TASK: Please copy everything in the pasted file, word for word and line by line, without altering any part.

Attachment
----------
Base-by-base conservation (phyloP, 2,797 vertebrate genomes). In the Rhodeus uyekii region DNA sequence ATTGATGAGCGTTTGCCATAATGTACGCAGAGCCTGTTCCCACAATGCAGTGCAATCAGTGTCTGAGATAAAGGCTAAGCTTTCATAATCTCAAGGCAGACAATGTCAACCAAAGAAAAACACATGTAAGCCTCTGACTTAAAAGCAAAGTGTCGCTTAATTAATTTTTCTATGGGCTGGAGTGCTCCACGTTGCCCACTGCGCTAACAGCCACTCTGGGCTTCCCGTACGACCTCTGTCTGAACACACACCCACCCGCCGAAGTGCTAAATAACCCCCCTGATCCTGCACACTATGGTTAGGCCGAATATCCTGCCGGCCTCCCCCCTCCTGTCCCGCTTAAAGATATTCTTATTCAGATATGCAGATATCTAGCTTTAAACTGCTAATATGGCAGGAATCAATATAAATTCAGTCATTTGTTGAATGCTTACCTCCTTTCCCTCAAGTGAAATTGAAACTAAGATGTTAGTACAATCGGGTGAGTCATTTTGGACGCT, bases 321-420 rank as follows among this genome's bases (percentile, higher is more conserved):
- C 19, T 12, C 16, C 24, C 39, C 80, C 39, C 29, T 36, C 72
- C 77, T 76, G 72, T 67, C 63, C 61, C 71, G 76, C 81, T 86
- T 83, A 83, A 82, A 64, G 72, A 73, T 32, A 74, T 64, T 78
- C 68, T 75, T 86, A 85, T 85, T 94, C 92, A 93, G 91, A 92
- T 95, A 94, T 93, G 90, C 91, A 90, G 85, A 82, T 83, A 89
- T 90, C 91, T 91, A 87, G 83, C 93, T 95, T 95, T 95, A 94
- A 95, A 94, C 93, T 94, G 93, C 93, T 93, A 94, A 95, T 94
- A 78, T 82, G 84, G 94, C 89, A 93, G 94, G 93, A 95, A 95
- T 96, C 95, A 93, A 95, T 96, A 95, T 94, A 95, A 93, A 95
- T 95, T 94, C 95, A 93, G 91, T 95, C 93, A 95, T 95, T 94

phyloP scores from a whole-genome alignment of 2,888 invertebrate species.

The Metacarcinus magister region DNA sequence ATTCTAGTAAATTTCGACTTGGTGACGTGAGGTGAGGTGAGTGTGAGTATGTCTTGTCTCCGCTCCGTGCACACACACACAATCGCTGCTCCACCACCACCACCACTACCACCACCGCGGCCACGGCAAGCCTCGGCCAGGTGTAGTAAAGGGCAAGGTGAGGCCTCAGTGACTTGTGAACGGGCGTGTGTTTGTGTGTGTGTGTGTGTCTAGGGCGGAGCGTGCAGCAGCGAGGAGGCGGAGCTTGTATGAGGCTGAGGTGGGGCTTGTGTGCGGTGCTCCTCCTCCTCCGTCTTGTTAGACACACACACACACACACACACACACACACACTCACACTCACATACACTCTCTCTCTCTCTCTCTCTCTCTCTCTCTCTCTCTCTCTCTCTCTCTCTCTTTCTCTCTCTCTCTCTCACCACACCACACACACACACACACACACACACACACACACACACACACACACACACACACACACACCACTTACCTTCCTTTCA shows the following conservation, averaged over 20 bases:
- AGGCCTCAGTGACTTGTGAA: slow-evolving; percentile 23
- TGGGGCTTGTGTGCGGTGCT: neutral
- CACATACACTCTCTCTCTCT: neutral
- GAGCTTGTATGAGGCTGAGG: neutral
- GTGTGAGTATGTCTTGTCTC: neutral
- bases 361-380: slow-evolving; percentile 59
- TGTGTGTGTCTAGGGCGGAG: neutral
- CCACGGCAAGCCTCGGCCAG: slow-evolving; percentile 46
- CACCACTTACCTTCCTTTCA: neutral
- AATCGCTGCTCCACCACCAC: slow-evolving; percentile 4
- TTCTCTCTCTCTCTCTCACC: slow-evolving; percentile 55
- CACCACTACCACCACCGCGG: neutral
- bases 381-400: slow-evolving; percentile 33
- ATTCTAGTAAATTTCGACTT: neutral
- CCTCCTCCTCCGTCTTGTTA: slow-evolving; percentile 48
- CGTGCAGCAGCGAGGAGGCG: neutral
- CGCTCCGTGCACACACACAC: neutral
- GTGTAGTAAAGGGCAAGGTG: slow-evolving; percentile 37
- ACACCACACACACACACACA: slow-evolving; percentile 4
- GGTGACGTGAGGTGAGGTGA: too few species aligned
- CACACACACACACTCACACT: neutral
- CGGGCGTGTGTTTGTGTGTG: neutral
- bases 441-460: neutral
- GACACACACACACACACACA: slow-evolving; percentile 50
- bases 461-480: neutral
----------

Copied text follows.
Base-by-base conservation (phyloP, 2,797 vertebrate genomes). In the Rhodeus uyekii region DNA sequence ATTGATGAGCGTTTGCCATAATGTACGCAGAGCCTGTTCCCACAATGCAGTGCAATCAGTGTCTGAGATAAAGGCTAAGCTTTCATAATCTCAAGGCAGACAATGTCAACCAAAGAAAAACACATGTAAGCCTCTGACTTAAAAGCAAAGTGTCGCTTAATTAATTTTTCTATGGGCTGGAGTGCTCCACGTTGCCCACTGCGCTAACAGCCACTCTGGGCTTCCCGTACGACCTCTGTCTGAACACACACCCACCCGCCGAAGTGCTAAATAACCCCCCTGATCCTGCACACTATGGTTAGGCCGAATATCCTGCCGGCCTCCCCCCTCCTGTCCCGCTTAAAGATATTCTTATTCAGATATGCAGATATCTAGCTTTAAACTGCTAATATGGCAGGAATCAATATAAATTCAGTCATTTGTTGAATGCTTACCTCCTTTCCCTCAAGTGAAATTGAAACTAAGATGTTAGTACAATCGGGTGAGTCATTTTGGACGCT, bases 321-420 rank as follows among this genome's bases (percentile, higher is more conserved):
- C 19, T 12, C 16, C 24, C 39, C 80, C 39, C 29, T 36, C 72
- C 77, T 76, G 72, T 67, C 63, C 61, C 71, G 76, C 81, T 86
- T 83, A 83, A 82, A 64, G 72, A 73, T 32, A 74, T 64, T 78
- C 68, T 75, T 86, A 85, T 85, T 94, C 92, A 93, G 91, A 92
- T 95, A 94, T 93, G 90, C 91, A 90, G 85, A 82, T 83, A 89
- T 90, C 91, T 91, A 87, G 83, C 93, T 95, T 95, T 95, A 94
- A 95, A 94, C 93, T 94, G 93, C 93, T 93, A 94, A 95, T 94
- A 78, T 82, G 84, G 94, C 89, A 93, G 94, G 93, A 95, A 95
- T 96, C 95, A 93, A 95, T 96, A 95, T 94, A 95, A 93, A 95
- T 95, T 94, C 95, A 93, G 91, T 95, C 93, A 95, T 95, T 94

phyloP scores from a whole-genome alignment of 2,888 invertebrate species.

The Metacarcinus magister region DNA sequence ATTCTAGTAAATTTCGACTTGGTGACGTGAGGTGAGGTGAGTGTGAGTATGTCTTGTCTCCGCTCCGTGCACACACACACAATCGCTGCTCCACCACCACCACCACTACCACCACCGCGGCCACGGCAAGCCTCGGCCAGGTGTAGTAAAGGGCAAGGTGAGGCCTCAGTGACTTGTGAACGGGCGTGTGTTTGTGTGTGTGTGTGTGTCTAGGGCGGAGCGTGCAGCAGCGAGGAGGCGGAGCTTGTATGAGGCTGAGGTGGGGCTTGTGTGCGGTGCTCCTCCTCCTCCGTCTTGTTAGACACACACACACACACACACACACACACACACTCACACTCACATACACTCTCTCTCTCTCTCTCTCTCTCTCTCTCTCTCTCTCTCTCTCTCTCTCTCTTTCTCTCTCTCTCTCTCACCACACCACACACACACACACACACACACACACACACACACACACACACACACACACACACACACCACTTACCTTCCTTTCA shows the following conservation, averaged over 20 bases:
- AGGCCTCAGTGACTTGTGAA: slow-evolving; percentile 23
- TGGGGCTTGTGTGCGGTGCT: neutral
- CACATACACTCTCTCTCTCT: neutral
- GAGCTTGTATGAGGCTGAGG: neutral
- GTGTGAGTATGTCTTGTCTC: neutral
- bases 361-380: slow-evolving; percentile 59
- TGTGTGTGTCTAGGGCGGAG: neutral
- CCACGGCAAGCCTCGGCCAG: slow-evolving; percentile 46
- CACCACTTACCTTCCTTTCA: neutral
- AATCGCTGCTCCACCACCAC: slow-evolving; percentile 4
- TTCTCTCTCTCTCTCTCACC: slow-evolving; percentile 55
- CACCACTACCACCACCGCGG: neutral
- bases 381-400: slow-evolving; percentile 33
- ATTCTAGTAAATTTCGACTT: neutral
- CCTCCTCCTCCGTCTTGTTA: slow-evolving; percentile 48
- CGTGCAGCAGCGAGGAGGCG: neutral
- CGCTCCGTGCACACACACAC: neutral
- GTGTAGTAAAGGGCAAGGTG: slow-evolving; percentile 37
- ACACCACACACACACACACA: slow-evolving; percentile 4
- GGTGACGTGAGGTGAGGTGA: too few species aligned
- CACACACACACACTCACACT: neutral
- CGGGCGTGTGTTTGTGTGTG: neutral
- bases 441-460: neutral
- GACACACACACACACACACA: slow-evolving; percentile 50
- bases 461-480: neutral